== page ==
Today during its second Work Transformation Summit, Zoom announced Zoom IQ for Sales, a product that uses AI to analyze sales meetings and deals to provide insights. It’s the company’s first explicit foray into sales automation software, a market that could grow to $7.3 billion in size by 2028, according to Verified Market Research.
Sales changed lockdown during the pandemic, whens forced companies — and their sales teams — to adopt digital tools to get work done. According to a 2020 McKinsey report, almost 90% of sales moved to a videoconference/phone/web sales model in 2020, as business-to-business companies in particular began to see digital interactions as highly important. An unaffiliated study from Harvard Business Review found 82% of companies believe that, out of all technologies, AI has the potential to “significantly” improve alignment between sales and marketing by introducing accountability.
“Zoom is always searching for ways to help our customers elevate their end customers’ experience and Zoom IQ for Sales is the latest development in that journey,” Josh Dulberger, Zoom’s head of product, data and AI, told TechCrunch via email. “Zoom IQ for Sales … [can] identify opportunities, assess risks, and ultimately enable and improve sales team performance. It uses natural language processing models to process post-meeting transcripts and deal progress data, generating insights for sales reps and managers.”
In many ways, Zoom IQ for Sales is an outgrowth of Zoom’s increasing investments in AI. Zoom last May introduced an AI-powered feature that shows highlights from recorded meetings, automatically selecting the “best” parts of meetings based on keywords from audio transcriptions. The company more recently acquired Kites, a startup specializing in real-time translation and transcription.
Zoom IQ for Sales also marks the expansion of Zoom’s omnichannel contact center strategy, which arguably began with the launch of Zoom Contact Center in February. At the time, Zoom said it saw Zoom Contact Center as “supporting customer service use cases,” including upselling, by “combining unified communications and contact center capabilities.” [with Zoom].”
“Zoom has made strategic investments in homegrown speech recognition technologies and recruited a world-class team to produce high-fidelity transcription services that are a backbone for products like Zoom IQ…We’re developing domain-specific NLU (natural language understanding) using few -shot models to build features that will be more reliable and valuable to our users,” Dulberger continued. “Sales teams … want to focus on the customer, and managing the engagement rather than taking notes, but also so they can review their calls to pick up nuances, easily identify next steps, or solicit some guidance from a colleague. Managers and sales leaders can’t sit in on every call, but want to understand the selling climate, when to coach, and which reps are finding the right message.”
Zoom IQ for Sales generates an engagement score that aims to capture how attentive a given customer is based on the “talk-time” ratio, the lag time between responses, and the number times that the customer speaks during the call. A separate metric, the sentiment score, measures “positive” and “negative” words and phrases used in meetings. Yet another score monitors the use of filler words like “oh,” “like,” “uh,” and “um,” which some studies show can have a negative impact on sales close rates.
Beyond this, Zoom IQ for Sales attempts to identify “good” questions by treating the length of customers’ responses as a corollary for engagement. Sales teams can also feed a list of product features to Zoom IQ so that the software can count the number of times each feature is mentioned in the call.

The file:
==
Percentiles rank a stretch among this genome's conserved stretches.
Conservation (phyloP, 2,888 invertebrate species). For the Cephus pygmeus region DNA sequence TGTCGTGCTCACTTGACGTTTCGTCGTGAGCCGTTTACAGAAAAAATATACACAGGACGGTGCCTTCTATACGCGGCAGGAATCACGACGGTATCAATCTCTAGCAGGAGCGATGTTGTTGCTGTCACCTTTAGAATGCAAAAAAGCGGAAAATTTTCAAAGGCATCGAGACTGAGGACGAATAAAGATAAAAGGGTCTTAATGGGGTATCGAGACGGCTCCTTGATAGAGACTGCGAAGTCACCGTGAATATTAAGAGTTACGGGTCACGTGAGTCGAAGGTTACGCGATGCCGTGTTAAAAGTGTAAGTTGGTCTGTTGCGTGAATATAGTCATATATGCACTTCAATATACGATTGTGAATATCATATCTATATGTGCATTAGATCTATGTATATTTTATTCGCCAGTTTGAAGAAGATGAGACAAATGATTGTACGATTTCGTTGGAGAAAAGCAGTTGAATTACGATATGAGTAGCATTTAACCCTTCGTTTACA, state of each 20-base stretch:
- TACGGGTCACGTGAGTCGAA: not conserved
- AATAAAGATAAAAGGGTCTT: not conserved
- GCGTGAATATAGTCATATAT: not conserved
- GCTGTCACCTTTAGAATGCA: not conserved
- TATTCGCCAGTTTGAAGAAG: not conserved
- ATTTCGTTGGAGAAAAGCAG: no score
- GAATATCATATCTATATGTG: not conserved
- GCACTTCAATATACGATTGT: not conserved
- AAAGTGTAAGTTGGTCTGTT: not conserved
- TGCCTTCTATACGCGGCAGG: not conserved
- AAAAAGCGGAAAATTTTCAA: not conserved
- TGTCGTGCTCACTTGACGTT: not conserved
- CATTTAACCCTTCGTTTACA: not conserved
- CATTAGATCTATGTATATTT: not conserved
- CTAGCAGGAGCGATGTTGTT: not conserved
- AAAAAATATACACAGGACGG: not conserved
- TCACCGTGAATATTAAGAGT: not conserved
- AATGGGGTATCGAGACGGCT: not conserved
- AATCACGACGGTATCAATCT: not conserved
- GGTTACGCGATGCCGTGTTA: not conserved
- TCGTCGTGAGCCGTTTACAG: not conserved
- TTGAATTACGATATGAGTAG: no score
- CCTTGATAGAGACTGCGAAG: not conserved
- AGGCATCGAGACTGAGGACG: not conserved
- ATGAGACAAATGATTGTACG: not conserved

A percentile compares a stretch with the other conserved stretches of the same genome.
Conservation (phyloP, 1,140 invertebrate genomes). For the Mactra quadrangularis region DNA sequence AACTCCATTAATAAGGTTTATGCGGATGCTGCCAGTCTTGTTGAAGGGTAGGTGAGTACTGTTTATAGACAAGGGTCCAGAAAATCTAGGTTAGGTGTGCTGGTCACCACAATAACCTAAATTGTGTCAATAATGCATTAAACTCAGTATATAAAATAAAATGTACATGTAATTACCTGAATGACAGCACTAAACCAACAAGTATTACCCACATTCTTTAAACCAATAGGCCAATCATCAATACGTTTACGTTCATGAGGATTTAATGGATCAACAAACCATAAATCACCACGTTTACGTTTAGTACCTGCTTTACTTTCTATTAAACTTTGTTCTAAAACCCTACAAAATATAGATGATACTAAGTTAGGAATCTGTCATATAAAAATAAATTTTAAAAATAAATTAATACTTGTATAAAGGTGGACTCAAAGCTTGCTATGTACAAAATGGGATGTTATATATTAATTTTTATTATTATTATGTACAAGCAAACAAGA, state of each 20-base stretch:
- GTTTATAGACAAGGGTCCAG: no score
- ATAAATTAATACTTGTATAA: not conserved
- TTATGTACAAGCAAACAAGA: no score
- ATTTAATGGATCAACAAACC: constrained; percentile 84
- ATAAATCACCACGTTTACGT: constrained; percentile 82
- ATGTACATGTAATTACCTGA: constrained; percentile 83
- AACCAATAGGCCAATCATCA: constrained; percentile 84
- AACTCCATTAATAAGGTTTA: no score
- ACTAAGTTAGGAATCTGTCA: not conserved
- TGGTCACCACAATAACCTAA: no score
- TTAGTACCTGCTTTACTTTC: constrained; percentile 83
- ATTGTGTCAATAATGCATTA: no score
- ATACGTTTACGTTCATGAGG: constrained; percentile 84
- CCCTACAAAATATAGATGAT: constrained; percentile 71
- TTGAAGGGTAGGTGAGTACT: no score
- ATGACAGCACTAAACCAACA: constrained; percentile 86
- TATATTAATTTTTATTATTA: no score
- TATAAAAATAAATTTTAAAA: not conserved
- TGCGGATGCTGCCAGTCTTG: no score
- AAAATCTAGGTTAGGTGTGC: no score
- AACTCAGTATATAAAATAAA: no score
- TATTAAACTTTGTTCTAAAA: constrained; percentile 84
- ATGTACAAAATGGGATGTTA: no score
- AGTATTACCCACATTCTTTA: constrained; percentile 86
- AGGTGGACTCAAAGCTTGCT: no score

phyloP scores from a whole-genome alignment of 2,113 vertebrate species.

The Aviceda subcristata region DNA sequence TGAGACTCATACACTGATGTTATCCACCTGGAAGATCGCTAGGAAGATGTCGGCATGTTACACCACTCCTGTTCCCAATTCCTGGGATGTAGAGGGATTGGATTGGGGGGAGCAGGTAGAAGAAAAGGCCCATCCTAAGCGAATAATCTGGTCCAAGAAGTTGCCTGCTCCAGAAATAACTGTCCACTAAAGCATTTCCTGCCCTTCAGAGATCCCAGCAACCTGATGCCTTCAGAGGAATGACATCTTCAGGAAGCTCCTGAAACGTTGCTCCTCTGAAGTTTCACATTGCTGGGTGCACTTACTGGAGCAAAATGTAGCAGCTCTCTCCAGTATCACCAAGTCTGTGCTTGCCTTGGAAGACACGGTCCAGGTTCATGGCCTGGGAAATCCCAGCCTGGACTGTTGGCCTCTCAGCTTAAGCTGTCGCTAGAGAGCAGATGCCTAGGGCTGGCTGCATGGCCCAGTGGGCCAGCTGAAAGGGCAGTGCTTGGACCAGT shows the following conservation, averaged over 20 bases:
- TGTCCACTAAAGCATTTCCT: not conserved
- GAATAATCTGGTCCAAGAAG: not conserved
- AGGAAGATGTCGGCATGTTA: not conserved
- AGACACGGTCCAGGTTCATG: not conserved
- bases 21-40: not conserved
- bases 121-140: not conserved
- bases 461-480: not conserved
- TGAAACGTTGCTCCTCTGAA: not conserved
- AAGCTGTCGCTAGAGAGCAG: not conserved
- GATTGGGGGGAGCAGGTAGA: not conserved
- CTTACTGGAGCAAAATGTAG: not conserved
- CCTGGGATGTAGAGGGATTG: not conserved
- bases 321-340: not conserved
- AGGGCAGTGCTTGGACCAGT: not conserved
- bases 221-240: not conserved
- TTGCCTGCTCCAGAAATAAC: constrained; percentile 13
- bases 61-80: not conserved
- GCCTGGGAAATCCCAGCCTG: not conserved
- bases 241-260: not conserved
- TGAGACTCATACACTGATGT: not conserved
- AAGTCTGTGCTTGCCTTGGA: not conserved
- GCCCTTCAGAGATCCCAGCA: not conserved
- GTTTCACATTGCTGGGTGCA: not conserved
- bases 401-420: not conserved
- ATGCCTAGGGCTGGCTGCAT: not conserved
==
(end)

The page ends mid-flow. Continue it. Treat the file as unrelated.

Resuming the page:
“Zoom IQ for Sales’ analysis covers customers’ reactions, conversational and selling skills, customer pain points, competitors, deal risk metrics, and more,” Dulberger said. “[Sales teams can even] view [the] Salesforce deal status associated with recorded meetings.”
The jury’s out on the accuracy of Zoom’s algorithms, particularly given the company’s history of deploying flawed AI. Sentiment analysis algorithms are especially prone to gender and race biasand not every salesperson will necessarily agree with how Zoom measures engagement.
That aside, several platforms, including Gong and VoiceOps, already offer features similar to Zoom IQ for Sales — adding pressure on Zoom to demonstrate differentiation. Dulberger made a case for the strength of Zoom’s customer and product ecosystem, painting Zoom IQ for Sales as an opportunity for the company to bolster its broader platform.
Zoom is almost certainly feeling the pressure from investors to establish new lines of revenue. While the company’s earnings soared during the pandemic, guidance is down as customers begin to shift to hybrid and in-office work arrangements less reliant on videoconferencing.
“Half a million businesses choose Zoom and rely on it for internal and external conversations,” Dulberger continued. “The Zoom platform already has a strong foundation in this area with features such as transcription, recordings, and highlights. This also gives us an opportunity to expand this type of functionality across the Zoom platform such as Zoom Contact Center and within our meetings and events solutions to help presenters pace their speech, take notes, capture action items, or employ specific tactics.”
An external beta for Zoom IQ for Sales is currently ongoing. Alongside it, Whiteboard, Zoom’s virtual whiteboarding product, will be generally available beginning April 19. Two related features, Webinar Reactions (which lets webinar attendees use reactions) and Session Branding (which lets hosts customize webinar wallpapers), are available now, while the recently announced Zoom Events Backstage — a behind-the-scenes waiting space for webinar participants — is scheduled to launch in late April.